‘Downton Abbey’: Maggie Smith Is the Reason the Show Exists, Julian Fellowes Says

The cast of Downton Abbey has all become famous thanks to the hit show. Creator Julian Fellowes credits Downton Abbey to Maggie Smith. Smith was already a name when he cast her as Violet Grantham, the matriarch of the Crawley clan living in Downton Abbey. Fellowes said Smith was the “get” that attracted the rest of the cast. 

'Downton Abbey': Maggie Smith and Penelope Wilton stand together in the new film
L-R: Penelope Wilton and Maggie Smith | Ben Blackall / Focus Features LLC

Fellowes is hosting a series of fireside chats in anticipation of the release of Downton Abbey: A New Era. We’ll have more with the cast and director of the film before its May 20 release, but here’s what Fellowes said about Smith joining the show. 

‘Downton Abbey’ cast Maggie Smith before most other roles 

By now, Downton Abbey is one of Smith’s signature roles. Prior to the show, Smith had appeared in the Harry Potter movies, Fellowes’ Gosford Park, the Sister Act movies, and many more since the ‘60s. She’d only occasionally done television miniseries and one-offs. 

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“I think we knew we were going to sink or swim on the basis of the cast we could attract,” Fellowes said in the video. “I think we knew that there were certain parts that would be our starting point. Violet Grantham was pretty early because if we could attract Maggie into doing her first open-ended series… She’d done terribly smart television with [Capturing Mary director Stephen] Poliakoff and that kind of thing but she’d never done a popular series that just went on and on and on and on.”

The ‘Downton Abbey’ cast wanted to work with Maggie Smith 

Fellowes said that casting Smith became a magnet for talent. Downton Abbey would also star Hugh Bonneville, who sat with Fellowes by the fire, as well as Michelle Dockery, Joanne Froggatt, Laura Carmichael, and many more.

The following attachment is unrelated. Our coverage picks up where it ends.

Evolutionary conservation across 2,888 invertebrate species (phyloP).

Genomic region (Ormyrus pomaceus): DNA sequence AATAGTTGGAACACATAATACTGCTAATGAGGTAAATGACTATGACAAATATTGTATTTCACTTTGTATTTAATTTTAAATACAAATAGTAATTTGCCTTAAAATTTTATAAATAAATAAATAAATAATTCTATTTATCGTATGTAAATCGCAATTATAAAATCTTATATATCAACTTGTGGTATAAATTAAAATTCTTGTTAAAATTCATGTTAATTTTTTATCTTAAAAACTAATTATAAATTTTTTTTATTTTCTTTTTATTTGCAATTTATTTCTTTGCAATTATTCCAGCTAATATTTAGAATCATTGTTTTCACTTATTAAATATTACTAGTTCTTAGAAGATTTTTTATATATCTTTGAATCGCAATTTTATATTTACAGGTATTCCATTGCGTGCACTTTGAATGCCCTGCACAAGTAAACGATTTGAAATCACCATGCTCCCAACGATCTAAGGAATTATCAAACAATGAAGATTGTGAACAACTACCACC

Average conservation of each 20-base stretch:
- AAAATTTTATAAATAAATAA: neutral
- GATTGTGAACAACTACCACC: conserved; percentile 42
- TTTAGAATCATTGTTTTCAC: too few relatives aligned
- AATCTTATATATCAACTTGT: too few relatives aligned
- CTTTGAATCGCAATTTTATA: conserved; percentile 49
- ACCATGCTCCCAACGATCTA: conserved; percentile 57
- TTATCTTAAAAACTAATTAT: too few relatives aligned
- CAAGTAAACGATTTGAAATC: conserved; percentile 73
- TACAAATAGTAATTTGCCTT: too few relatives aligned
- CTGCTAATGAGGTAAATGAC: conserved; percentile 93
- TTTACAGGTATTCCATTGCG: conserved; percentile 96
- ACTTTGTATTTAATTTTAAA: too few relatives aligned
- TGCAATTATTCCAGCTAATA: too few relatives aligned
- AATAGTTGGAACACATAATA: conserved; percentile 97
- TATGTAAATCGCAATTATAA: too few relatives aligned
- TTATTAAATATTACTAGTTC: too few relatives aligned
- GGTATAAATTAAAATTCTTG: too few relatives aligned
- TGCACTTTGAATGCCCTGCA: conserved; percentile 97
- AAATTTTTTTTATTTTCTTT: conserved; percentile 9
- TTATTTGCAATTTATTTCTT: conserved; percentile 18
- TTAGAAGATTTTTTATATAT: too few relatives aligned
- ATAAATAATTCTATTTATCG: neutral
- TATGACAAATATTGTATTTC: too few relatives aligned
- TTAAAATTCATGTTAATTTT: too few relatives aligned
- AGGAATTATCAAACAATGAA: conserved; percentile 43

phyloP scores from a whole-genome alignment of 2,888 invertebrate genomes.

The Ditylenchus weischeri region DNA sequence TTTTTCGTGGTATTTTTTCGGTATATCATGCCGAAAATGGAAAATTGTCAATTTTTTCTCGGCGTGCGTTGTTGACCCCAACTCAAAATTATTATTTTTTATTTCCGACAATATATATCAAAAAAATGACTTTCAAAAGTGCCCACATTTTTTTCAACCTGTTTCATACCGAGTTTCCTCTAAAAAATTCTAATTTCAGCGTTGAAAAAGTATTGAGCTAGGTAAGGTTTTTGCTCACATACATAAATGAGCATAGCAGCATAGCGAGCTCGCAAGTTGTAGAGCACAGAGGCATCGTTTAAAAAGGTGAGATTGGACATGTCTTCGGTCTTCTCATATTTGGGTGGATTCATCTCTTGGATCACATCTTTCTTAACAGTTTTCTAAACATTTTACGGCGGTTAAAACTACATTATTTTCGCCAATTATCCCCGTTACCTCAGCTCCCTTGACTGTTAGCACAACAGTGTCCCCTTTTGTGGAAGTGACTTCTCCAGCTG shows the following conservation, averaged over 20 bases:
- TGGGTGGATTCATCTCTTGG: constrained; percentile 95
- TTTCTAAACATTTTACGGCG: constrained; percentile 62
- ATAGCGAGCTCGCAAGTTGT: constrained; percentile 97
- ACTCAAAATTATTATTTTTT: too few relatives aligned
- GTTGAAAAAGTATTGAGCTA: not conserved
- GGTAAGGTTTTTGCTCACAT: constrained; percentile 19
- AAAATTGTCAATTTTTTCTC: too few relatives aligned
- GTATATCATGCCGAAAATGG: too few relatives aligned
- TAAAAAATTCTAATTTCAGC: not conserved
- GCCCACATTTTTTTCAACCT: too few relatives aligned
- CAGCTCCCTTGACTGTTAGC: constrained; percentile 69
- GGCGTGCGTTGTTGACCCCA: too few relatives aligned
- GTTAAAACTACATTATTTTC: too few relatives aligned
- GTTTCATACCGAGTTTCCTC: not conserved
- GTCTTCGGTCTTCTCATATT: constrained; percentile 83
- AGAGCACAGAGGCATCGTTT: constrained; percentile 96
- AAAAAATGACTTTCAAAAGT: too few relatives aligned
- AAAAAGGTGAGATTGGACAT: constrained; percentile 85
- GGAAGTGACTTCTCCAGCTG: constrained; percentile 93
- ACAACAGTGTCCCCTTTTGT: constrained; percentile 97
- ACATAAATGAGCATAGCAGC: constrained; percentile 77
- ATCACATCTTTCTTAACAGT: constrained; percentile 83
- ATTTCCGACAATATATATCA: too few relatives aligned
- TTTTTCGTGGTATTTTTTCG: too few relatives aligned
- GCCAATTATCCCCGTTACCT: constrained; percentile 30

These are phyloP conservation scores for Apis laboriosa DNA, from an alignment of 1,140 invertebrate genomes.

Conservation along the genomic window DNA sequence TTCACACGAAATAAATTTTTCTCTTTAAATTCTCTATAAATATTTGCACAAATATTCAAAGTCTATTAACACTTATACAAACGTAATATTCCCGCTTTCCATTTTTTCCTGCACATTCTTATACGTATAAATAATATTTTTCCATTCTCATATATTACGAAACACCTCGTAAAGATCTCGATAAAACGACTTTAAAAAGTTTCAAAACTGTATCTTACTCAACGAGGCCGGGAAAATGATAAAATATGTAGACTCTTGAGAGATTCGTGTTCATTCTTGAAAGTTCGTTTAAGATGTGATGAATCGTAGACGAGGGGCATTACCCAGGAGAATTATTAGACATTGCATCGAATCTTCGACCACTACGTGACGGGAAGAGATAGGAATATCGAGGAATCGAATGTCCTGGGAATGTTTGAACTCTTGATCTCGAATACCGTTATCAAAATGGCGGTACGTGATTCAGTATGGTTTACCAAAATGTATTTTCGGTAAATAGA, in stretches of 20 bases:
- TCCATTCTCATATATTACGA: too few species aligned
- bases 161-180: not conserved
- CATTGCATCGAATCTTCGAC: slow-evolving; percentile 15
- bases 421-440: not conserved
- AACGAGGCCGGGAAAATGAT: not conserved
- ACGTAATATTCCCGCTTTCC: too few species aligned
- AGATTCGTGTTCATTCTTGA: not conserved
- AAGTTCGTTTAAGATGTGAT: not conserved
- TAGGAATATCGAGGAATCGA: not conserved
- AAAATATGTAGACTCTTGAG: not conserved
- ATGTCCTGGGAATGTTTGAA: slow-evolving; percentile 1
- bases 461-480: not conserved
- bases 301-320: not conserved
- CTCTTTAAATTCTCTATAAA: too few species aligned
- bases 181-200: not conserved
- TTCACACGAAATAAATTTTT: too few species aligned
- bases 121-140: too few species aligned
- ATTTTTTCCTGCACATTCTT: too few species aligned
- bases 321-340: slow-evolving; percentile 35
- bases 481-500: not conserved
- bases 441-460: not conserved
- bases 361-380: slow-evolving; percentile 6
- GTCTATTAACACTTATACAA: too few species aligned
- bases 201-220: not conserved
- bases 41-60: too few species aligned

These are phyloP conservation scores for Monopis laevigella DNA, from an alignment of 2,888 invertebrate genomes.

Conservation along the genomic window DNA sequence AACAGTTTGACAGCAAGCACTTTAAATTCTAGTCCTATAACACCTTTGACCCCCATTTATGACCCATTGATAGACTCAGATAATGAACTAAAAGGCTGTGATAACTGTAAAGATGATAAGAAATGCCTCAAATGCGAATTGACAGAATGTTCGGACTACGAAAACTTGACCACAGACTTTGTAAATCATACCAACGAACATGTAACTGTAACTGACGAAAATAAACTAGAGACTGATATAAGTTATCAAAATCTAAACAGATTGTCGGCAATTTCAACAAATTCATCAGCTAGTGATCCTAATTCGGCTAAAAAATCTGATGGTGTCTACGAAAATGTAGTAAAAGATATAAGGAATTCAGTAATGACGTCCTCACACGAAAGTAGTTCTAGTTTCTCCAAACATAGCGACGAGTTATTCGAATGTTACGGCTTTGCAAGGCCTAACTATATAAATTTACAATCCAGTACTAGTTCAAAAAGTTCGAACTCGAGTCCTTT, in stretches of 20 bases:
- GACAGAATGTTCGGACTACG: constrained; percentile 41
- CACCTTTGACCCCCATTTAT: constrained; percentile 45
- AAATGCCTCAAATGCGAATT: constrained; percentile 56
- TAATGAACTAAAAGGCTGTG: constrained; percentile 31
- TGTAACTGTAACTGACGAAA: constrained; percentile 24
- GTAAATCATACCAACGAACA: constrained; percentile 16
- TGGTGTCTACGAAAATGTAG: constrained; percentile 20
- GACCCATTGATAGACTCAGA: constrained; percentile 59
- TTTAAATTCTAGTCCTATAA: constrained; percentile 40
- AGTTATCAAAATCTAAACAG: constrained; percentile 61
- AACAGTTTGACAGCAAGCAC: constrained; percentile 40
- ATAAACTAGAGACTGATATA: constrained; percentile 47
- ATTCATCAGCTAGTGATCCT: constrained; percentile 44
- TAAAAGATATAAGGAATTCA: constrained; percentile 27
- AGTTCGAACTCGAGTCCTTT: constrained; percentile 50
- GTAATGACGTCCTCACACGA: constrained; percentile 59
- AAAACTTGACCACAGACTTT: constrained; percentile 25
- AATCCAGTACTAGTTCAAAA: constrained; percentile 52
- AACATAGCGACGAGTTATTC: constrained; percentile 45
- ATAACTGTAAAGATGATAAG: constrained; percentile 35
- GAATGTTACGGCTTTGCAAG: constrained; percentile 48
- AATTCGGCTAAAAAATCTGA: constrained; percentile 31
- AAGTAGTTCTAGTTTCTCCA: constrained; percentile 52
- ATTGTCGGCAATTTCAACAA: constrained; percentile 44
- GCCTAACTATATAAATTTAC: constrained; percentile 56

“Of course, she was marvelous and came on board,” Fellowes said to Bonneville. “By the time you’d come on board, you started to get the feeling this was a show people wanted to be in.”

Julian Fellowes says there were no bad guys on the show 

Bonneville asked Fellowes why he thought Downton Abbey caught on. Modestly, Fellowes said he didn’t know, but speculated it was the good-natured characters. There were few villains, and even they were sympathetic to a degree. 

I don’t really know the answer. I think it’s most of the characters are decent people trying to do their best. The feeling of the show is a positive one. There are very few that you dislike and even the ones you dislike, what I have hoped to do is to explain their predicament so it’s not so simple to dislike them when you get hold of all the facts. That was quite deliberate. I think the inter-relationship of them is attractive, that they’re all interdependent. This way of life was an interdependent way of life. You couldn’t just go off and live it in a room. That’s not how it was. I think that’s quite attractive. We touched on some kind of diurnal truths of being alive and getting through being alive that had relevance all over the world where that way of life was not particularly known at all. 

Julian Fellowes, Downton Abbey: A New Era Fireside Chat Ep. 1, 4/26/22

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